Pharma buys politicians to ensure high drug prices remain

SUMMARY: Large-cap pharma companies are trading higher in the morning hours after White House unveiled a framework for a deal on President Biden’s social spending package on Thursday leaving out a key provision that allowed Medicare to negotiate lower prescription drug prices. In 2019, Medicare Part D covered more than 3,500 prescription drug products, with total spending of $183 billion, not accounting for rebates. The plan to allow the government to negotiate drug prices for Medicare is dead due to big pharma buying politicians.

The pharmaceutical industry had one agenda: Heading off Medicare drug price negotiation, which it considers an existential threat to its business model. The siren call to contain rising drug costs helped catapult Democrats to power, and the idea is popular among voters regardless of their politics. Yet granting Medicare broad authority to intervene in setting prices has nonetheless divided the party.

Pharmaceutical companies and their lobbying groups gave roughly $1.6 million to lawmakers during the first six months of 2021, with Republicans accepting $785,000 and Democrats $776,200, the Pharma Cash to Congress database shows. Since the 2008 cycle, the industry has generally favored Republicans. The exception was 2009-10, the last time Democrats controlled both chambers of Congress and the White House. · by Victoria Knight, Rachana Pradhan, Elizabeth Lucas

Most people in pharma lie to themselves. They rationalize that prescription drug spending is only 12% of every healthcare dollar spent. While retail prescription drug spending was estimated to account for nearly 12% of total personal health care service spending in the United States in 2019 (up from about 7% in the 1990s). A separate report by the IQVIA Institute for Human Data Science found that patients paid a whopping record of $67 billion out of pocket for prescriptions filled in retail pharmacies in 2019.

A KFF Tracking Poll found that large majorities support allowing the federal government to negotiate and this support holds steady even after the public is provided the arguments being presented by parties on both sides of the legislative debate (83% total, 95% of Democrats, 82% of independents, and 71% of Republicans).

The argument?

Drug companies tend to say they are unique in needing to spend a higher proportion of their capital on research than almost any other industry. But of all the companies in the world, the one that invests the most in research and development is not a drug company. It’s Amazon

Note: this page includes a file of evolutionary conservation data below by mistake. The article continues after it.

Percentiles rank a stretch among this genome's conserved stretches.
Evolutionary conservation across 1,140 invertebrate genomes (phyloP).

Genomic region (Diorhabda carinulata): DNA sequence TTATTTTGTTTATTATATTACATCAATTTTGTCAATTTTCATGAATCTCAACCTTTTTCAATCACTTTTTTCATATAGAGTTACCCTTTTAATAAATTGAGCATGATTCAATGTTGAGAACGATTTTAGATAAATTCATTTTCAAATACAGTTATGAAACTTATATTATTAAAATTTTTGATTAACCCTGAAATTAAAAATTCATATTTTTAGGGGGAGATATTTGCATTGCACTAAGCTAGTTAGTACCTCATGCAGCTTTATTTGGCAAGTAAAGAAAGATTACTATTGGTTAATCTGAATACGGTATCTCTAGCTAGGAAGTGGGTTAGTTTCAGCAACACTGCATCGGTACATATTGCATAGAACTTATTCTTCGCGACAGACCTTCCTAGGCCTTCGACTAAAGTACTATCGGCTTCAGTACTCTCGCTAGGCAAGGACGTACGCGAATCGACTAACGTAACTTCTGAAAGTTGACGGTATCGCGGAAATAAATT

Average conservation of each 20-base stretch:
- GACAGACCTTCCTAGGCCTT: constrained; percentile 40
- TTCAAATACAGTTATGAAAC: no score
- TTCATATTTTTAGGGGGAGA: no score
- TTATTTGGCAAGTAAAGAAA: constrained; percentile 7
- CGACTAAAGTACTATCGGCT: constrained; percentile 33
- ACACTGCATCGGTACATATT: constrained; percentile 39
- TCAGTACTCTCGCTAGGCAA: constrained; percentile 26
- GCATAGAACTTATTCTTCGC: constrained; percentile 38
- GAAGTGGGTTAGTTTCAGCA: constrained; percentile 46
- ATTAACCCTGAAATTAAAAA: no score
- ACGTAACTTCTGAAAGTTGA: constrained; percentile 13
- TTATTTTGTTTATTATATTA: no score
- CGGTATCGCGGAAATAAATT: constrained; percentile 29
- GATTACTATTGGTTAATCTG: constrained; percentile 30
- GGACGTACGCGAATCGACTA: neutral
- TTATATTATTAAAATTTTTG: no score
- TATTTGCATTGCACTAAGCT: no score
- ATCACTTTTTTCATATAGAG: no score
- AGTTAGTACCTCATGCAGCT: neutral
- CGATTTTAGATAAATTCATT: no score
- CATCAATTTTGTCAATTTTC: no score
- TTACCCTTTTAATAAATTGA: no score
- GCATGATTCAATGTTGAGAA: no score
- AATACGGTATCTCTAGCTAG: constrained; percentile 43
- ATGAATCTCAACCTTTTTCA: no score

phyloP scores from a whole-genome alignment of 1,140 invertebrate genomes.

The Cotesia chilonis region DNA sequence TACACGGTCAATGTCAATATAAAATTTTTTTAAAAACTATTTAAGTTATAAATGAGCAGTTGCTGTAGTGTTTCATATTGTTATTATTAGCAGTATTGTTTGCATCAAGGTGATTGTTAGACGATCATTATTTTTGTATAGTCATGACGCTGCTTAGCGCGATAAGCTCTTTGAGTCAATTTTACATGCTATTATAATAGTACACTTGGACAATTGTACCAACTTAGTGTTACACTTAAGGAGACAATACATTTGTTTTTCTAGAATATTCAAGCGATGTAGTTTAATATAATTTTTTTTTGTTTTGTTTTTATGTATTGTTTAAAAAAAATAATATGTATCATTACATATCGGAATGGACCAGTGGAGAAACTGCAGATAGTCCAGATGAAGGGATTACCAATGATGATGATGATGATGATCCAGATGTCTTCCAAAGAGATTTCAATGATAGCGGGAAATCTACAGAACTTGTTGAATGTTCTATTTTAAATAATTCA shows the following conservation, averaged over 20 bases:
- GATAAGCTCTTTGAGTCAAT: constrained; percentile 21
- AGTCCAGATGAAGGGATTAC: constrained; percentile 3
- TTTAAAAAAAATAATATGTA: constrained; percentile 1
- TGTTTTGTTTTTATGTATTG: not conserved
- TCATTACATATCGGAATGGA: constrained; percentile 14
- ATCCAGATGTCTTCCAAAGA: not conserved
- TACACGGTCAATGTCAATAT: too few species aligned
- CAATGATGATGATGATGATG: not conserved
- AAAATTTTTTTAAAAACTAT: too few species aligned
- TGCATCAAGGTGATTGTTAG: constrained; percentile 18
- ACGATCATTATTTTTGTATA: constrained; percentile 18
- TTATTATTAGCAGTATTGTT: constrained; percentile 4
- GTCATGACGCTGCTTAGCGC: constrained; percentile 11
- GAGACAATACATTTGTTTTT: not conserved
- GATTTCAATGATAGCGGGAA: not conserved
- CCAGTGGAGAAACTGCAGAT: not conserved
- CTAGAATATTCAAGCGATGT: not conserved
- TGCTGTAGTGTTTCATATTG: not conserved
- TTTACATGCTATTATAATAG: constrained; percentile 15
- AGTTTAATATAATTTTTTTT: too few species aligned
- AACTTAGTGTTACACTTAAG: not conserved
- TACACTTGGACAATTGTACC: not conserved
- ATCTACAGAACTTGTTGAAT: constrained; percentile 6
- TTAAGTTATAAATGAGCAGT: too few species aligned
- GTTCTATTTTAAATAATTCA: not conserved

Most adults – across partisans – don’t believe high drug prices are needed for drug companies to invest in new research instead agreeing that “even if U.S. prices were lower, drug companies would still make enough money to invest in the research needed to develop new drugs.

According to the Center for Responsive Politics, the pharmaceutical and health products industry spent $309 million on lobbying in 2020, placing it at No. 1 among industry groups — with double the spending of the No. 2 group. The same year, the industry spent $89 million on well-focused campaign contributions. That trend has continued, with $171 million in lobbying expenditures so far this year and generous campaign donations targeting key members of Congress. Peters alone received checks written by drug industry CEOs and lobbyists totaling $19,600 within two days of his opposing a price negotiation plan in May.

While industry plays an important role in drug innovation, a growing body of research shows that public and nonprofit funding and research are the ultimate sources of many of the most transformative drugs we have for cancer, heart disease, and other conditions. This taxpayer support comes during the riskiest and most pivotal points in early drug discovery, whereas private funding often comes in later to support the development and regulatory approval.

The most telling data on a disconnect between drug prices and research costs has received almost no public attention. Peter Bach, a researcher at Memorial Sloan Kettering, and his colleagues compared prices of the top 20 best-selling drugs in the United States to the prices in Europe and Canada. They found that the cumulative revenue from the price difference on just these 20 drugs more than covers all the drug research and development costs conducted by the 15 drug companies that make those drugs—and then some.

Where cuts are made is up to drug companies. Their claims of lower R&D costs appear designed to generate fear, but as some former executives themselves have acknowledged, there is no necessary link between a decline in drug prices and a decline in R&D. Drug companies could make other choices that maximally improve the health of all Americans.

In short big pharma screwed over taxpayers while CEOs continue to rake in tens of millions of dollars in compensation. Most employees of the big pharma companies don’t care. They just want to protect their paychecks.

Congratulations big pharma. You bought some politicians which will ensure Americans will continue to pay the highest prices in the world for prescription drugs.